Sramana Mitra: And what does it cost?

Chris Gatch: It’s going to vary. A cloud data center can start at about $350 for a private center, which includes a completely segmented network environment, a logically separate firewall, about half a terabyte of storage, and a modest level of computing resources. It can scale to much larger numbers depending on what kind of cloud infrastructure the client needs. On the hosted telephony side, for a total cloud phone system, like most hosted PBX offers that are in the market, the price probably settles around $25 a user. That’s not counting international usage. If it’s a distributed virtual company with international locations, that figure could change considerably.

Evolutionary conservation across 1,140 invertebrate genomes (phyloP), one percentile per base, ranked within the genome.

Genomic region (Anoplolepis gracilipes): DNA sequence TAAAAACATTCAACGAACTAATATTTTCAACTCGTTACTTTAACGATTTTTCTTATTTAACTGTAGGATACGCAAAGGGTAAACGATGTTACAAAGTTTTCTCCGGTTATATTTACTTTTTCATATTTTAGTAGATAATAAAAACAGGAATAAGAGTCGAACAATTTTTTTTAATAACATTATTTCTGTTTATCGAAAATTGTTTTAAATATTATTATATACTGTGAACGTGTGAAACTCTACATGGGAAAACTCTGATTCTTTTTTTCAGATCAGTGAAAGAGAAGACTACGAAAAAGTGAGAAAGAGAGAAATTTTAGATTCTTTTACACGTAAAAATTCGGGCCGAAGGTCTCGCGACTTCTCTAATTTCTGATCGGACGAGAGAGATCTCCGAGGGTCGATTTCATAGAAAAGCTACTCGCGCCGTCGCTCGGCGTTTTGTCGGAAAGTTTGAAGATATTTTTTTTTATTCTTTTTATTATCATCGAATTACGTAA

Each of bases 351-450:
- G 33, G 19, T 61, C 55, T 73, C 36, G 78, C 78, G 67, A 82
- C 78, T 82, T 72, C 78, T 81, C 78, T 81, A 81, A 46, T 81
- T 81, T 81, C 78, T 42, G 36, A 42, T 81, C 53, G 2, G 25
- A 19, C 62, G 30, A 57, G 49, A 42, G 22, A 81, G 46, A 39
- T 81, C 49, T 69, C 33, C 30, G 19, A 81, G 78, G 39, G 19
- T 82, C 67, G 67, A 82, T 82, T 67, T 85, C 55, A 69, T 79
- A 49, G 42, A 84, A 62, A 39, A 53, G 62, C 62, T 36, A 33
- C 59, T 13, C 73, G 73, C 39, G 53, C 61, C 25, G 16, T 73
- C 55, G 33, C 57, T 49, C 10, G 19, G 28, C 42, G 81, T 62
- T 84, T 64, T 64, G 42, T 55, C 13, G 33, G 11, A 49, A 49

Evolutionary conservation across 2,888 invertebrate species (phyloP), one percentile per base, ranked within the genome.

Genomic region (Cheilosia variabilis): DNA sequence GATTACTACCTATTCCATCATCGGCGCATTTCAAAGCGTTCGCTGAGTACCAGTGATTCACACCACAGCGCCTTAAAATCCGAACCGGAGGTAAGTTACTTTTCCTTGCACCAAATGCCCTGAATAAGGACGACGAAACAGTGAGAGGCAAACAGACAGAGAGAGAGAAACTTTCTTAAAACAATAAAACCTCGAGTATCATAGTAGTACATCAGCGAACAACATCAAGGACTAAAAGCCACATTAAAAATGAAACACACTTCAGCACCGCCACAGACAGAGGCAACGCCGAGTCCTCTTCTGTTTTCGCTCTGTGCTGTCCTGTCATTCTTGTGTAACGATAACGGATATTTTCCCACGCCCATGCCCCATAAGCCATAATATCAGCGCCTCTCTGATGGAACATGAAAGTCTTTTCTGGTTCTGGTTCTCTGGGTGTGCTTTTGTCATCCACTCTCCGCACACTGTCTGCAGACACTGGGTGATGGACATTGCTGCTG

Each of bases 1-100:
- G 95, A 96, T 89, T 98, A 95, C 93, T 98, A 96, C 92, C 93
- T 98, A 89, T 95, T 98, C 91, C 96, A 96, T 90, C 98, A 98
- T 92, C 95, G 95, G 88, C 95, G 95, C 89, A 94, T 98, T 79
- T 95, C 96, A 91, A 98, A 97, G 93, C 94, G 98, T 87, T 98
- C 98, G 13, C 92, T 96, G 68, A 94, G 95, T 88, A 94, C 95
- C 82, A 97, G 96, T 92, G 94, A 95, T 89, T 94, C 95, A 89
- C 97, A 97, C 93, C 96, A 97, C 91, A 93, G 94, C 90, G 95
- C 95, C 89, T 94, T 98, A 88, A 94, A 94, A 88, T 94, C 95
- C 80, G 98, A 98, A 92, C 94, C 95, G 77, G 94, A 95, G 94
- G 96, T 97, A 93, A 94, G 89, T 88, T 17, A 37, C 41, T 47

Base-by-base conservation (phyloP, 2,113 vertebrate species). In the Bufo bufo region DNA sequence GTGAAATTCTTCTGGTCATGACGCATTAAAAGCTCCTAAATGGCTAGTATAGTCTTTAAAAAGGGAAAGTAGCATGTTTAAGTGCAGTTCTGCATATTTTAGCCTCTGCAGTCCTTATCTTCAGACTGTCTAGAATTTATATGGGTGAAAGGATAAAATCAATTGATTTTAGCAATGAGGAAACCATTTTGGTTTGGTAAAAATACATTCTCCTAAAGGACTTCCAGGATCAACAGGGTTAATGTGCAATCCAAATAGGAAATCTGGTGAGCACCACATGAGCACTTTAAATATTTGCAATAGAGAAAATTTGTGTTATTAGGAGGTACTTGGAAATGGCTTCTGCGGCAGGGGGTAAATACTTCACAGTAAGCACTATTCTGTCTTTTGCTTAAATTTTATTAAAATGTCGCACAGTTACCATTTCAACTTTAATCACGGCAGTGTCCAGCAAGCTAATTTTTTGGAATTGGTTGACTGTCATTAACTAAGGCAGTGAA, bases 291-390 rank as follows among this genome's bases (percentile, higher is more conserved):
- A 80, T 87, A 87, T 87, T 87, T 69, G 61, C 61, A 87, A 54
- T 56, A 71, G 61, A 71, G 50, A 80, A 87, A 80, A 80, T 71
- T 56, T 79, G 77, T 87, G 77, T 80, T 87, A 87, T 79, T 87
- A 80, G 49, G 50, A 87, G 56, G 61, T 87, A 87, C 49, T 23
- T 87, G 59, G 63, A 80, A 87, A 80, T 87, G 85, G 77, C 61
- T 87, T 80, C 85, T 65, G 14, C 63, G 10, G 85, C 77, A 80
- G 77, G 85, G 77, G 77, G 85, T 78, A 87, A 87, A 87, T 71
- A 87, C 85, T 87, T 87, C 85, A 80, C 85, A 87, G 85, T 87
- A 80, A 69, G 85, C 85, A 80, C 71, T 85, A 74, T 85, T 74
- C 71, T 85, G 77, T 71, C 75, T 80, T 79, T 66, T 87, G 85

SM: How much more does it cost?

CG: It’s only going to vary based on long-distance international usage. So, there’s not anything that different from somebody having a phone in India and a person having a phone in the United States if they’re just talking to each other. But if the company operates internationally and U.S. callers are making lots of calls to customers in India, for example, these customers are off the user’s direct PBX. Then you can incur international telephony usage fees. That’s common outside of something like Skype or those types of community services where you’re just talking among people in that network. It’s pretty common in the industry.

SM: How does the landscape look to you in terms of the evolution of the small-business workflow and work environment? Where does it hit limits such that your type of service becomes important?